When thinking about solutions to the supply demand issues in the aviation industry and as they try to develop new fleets of airline to meet the demand, companies should consider the effects it brings such as the environmental impact. Commercial aviation accounts for 2 percent of global carbon pollution, a figure projected to grow to between 3 and 4.7 percent by 2050 without concerted action to curb emissions. As de Juniac continued: “Commercial aviation is one of the only global industries to take on such comprehensive environmental targets. With mandatory emissions reporting beginning on 1st January 2019 under the Carbon Offsetting and Reduction Scheme for International Aviation (CORSIA), this will help rally the industry to invest in more fuel efficient aircraft and sustainable aviation fuels.” The growth will generate massive amount of new routes, airports, planes, and pilots. Such increase would also be accompanied by the emission of greenhouse gases linked to climate change, so the industry is doubling down on efforts to improve fuel efficiency and curb emissions. Sustainable aviation fuels have a two-fold positive impact with their use resulting in lower emissions that contribute to global climate change as well as air quality. Searching alternative for a sustainable aviation fuel will from an agreement of long-term offtake agreements between airlines and biofuel producers. It also encourages countries to subsidize the ongoing research and development needed to support the commercialization of novel advanced aviation biofuels which can unlock the potential to use agricultural residues and municipal solid wastes. The demand of fuel efficient aircraft will affect aerospace industries. Boeing has revealed a design for a far more fuel efficient than anything flying today. The Dutch airline KLM is funding the development of a V-shaped plane designed to seat passengers in its wings to make it more fuel-efficient, while can fit the same gates, runways, and hangars carrying 314 passengers.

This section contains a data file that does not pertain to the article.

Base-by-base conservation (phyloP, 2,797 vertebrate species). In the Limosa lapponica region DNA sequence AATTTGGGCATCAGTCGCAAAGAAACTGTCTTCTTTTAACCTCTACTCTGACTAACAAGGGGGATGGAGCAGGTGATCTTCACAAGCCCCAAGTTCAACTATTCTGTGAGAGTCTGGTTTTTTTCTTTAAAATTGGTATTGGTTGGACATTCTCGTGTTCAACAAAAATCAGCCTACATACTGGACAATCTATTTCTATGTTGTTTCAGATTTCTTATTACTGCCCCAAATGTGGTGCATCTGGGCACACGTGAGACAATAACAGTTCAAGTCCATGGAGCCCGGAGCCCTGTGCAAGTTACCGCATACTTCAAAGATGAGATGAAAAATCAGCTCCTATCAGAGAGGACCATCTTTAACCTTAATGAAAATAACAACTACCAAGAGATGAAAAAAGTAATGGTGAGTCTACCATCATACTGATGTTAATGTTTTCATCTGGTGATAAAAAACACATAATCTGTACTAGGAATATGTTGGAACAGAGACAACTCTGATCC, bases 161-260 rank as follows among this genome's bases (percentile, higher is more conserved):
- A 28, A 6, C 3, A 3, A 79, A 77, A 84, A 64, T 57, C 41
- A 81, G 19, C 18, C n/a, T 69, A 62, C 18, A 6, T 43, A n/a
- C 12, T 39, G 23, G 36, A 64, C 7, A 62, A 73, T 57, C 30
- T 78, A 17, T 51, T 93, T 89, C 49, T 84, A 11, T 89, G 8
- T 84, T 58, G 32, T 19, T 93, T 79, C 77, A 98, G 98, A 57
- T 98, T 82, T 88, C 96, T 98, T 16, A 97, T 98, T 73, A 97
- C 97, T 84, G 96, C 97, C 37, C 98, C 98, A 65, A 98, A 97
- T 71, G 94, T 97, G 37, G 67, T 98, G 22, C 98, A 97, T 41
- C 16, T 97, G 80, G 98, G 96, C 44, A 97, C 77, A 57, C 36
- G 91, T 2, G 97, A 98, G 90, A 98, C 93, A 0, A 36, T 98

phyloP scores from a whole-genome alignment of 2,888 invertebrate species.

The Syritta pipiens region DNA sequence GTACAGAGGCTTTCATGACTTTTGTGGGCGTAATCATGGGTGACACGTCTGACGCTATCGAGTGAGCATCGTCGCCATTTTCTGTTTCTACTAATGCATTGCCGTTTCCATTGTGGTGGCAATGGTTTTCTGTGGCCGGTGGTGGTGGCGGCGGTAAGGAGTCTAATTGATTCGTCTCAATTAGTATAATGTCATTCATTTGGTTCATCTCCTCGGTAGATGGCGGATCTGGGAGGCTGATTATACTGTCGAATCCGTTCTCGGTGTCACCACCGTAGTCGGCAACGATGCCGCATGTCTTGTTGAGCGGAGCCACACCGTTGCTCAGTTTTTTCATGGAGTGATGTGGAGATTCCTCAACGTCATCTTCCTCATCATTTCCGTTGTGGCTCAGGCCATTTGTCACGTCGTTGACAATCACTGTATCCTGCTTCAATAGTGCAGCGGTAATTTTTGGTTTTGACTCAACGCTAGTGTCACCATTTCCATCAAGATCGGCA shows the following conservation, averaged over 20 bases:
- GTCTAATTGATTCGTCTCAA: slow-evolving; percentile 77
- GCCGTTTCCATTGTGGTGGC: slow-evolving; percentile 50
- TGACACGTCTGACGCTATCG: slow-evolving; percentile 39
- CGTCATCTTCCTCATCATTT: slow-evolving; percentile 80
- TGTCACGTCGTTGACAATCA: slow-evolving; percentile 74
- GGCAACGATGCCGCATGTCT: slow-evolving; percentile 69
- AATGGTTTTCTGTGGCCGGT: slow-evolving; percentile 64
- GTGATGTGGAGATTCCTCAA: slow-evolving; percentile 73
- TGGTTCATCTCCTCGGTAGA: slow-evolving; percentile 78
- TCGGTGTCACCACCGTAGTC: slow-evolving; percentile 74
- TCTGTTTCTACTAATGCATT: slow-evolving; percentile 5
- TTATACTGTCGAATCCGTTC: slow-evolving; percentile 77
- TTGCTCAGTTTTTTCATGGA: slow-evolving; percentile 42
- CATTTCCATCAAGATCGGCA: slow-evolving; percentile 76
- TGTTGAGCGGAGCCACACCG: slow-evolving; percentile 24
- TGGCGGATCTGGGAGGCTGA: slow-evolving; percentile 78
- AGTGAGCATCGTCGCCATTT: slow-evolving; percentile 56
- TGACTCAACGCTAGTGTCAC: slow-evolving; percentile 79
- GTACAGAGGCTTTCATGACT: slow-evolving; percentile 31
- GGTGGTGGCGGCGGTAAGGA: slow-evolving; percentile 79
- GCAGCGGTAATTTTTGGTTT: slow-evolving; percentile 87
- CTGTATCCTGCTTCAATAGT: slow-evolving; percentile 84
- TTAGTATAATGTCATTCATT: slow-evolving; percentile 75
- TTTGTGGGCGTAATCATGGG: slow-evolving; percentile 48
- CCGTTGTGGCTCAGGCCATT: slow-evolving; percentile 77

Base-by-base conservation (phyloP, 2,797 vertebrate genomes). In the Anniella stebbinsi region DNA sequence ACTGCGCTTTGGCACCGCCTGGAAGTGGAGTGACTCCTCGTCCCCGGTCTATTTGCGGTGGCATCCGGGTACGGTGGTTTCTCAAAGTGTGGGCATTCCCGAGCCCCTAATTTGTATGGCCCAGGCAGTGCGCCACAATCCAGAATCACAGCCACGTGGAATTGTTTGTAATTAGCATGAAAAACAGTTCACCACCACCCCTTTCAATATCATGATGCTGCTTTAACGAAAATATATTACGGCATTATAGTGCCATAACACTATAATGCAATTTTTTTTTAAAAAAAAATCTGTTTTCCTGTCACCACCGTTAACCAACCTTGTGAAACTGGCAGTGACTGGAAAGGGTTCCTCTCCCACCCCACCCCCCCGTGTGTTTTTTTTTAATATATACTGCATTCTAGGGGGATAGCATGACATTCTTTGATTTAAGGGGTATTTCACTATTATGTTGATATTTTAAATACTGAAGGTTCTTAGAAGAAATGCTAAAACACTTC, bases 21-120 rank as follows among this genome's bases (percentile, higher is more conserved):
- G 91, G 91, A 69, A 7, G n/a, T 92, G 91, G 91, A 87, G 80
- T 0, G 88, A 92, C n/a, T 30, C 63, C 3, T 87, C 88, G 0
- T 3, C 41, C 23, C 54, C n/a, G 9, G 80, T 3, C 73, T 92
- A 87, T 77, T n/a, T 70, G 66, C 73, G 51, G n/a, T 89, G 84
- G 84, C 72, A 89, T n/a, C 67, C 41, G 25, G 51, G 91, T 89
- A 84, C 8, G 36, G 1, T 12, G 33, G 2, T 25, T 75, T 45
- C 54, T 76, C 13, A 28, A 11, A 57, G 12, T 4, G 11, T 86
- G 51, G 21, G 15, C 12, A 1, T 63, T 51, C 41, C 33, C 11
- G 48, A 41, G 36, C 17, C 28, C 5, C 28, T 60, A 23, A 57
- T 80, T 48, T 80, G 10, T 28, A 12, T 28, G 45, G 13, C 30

Increasing number of airplanes demands air and ground operations in the airport more efficient. The U.S. Federal Aviation Administration is implementing a new air traffic management system called NextGen. Different than the previous radar-based system, NextGen use a satellite based system similar to that of GPS technology. This allows traffic free and more detailed communications between the air traffic control from the ground with pilots in the sky, which acquire greater distance. It is also more efficient and time saving by simplifying the decision making in the air and translate into more direct routing between departure and arrival. By implementing this new system, the aircraft spacing is more effective and it avoids congestion in traffic at airports.

References

  • Cho, S. J., & Olson, R. (2017, June 22). As Billions More Fly, Here’s How Aviation Could Evolve. Retrieved from https://www.nationalgeographic.com/environment/urban-expeditions/transportation/air-travel-fuel-emissions-environment/.
  • Garcia, M. (2018, October 24). Air Travel Projected To Double In 20 Years, But Protectionism Poses Threat. Retrieved from https://www.forbes.com/sites/marisagarcia/2018/10/24/iata-raises-20-year-projections-to-8-2-billion-passengers-warns-against-protectionism/#7948de5b150f.
  • Lesliejosephs. (2019, August 16). Bumped, canceled and delayed: Airline passengers facing a rocky summer travel season. Retrieved from https://www.cnbc.com/2019/08/15/more-us-airline-passengers-are-facing-canceled-and-oversold-flights.html.
  • Sasser, W. E. (2014, August 1). Match Supply and Demand in Service Industries. Retrieved from https://hbr.org/1976/11/match-supply-and-demand-in-service-industries.
  • Zipkin, A. (2019, September 16). You’re Right. You’re Spending More Time Sitting on That Plane. Retrieved from https://www.nytimes.com/2019/09/16/business/airlines-flights-delays.html.